Just before Christmas my beloved sister gave me another book for our Victorian knitting book collection: ‘Treasures in Needlework’ by Mrs Warren and Mrs Pullan, published in 1855. It contains instructions for many homewares and little clothing accessories in various types of needlework, including knitting. Wonderfully, it contains illustrations for most of the projects, so it is a delight to peruse it. Of course, I itched to have a go at making many of the things it contains. All crafters know this itch. In this instance I wasn’t able to resist, and had soon cast on to try out the stitch pattern for a ‘Bed Quilt In Stripes’. The illustration showed a complex leaf motif that I haven’t seen in any other patterns, and I was intrigued to see if it looked as good in actual knitting as it does in the illustration:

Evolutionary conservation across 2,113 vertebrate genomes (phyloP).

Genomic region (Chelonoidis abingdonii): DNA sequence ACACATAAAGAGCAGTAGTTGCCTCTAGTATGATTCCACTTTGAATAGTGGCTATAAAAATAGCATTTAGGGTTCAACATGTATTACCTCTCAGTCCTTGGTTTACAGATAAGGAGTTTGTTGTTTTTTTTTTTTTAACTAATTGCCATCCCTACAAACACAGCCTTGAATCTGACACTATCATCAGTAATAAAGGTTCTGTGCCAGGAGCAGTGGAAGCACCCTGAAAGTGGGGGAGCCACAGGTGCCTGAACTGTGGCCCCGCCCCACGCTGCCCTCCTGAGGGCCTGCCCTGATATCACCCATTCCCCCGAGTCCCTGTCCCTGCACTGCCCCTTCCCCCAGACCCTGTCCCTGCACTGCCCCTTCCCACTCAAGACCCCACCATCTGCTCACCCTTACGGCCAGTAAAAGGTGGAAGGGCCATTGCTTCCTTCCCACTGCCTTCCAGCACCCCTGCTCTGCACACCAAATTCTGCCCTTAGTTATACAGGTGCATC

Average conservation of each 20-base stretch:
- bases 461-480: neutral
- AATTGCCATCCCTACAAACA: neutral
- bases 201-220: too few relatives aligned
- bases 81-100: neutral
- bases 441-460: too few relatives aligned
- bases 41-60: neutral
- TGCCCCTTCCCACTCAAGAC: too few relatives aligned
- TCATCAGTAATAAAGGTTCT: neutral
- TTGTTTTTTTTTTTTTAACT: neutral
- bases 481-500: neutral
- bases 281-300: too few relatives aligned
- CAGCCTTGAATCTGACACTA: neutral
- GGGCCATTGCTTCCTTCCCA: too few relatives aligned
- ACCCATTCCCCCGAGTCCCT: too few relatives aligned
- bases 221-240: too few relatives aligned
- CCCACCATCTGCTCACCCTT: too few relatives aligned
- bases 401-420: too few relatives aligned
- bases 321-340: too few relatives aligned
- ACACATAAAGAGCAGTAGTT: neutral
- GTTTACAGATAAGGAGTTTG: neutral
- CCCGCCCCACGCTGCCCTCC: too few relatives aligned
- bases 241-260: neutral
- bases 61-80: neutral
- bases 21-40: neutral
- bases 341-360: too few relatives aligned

It didn’t! There are yarn overs and decreases in every single row, and whereas in many patterns this works, in this pattern it made the leaf motif too squat, and the lace holes around it too small. I wondered if adding in resting rows, thereby doubling the length of the stitch pattern might improve it. It did!
Then I decided to replace the solid areas between the leaves. While they might work in a bed cover, I am thinking of using this pattern to form a lace curtain for the main bathroom in my Victorian home. So I’ve replaced the solid areas with lines of lace holes.
I like the resulting stitch pattern, and might actually use it to knit the envisaged curtain. However, I’m using Size 60 cotton on 1.5mm needles, so that could turn into a never-ending project. Have I got the necessary time, patience and will to do it?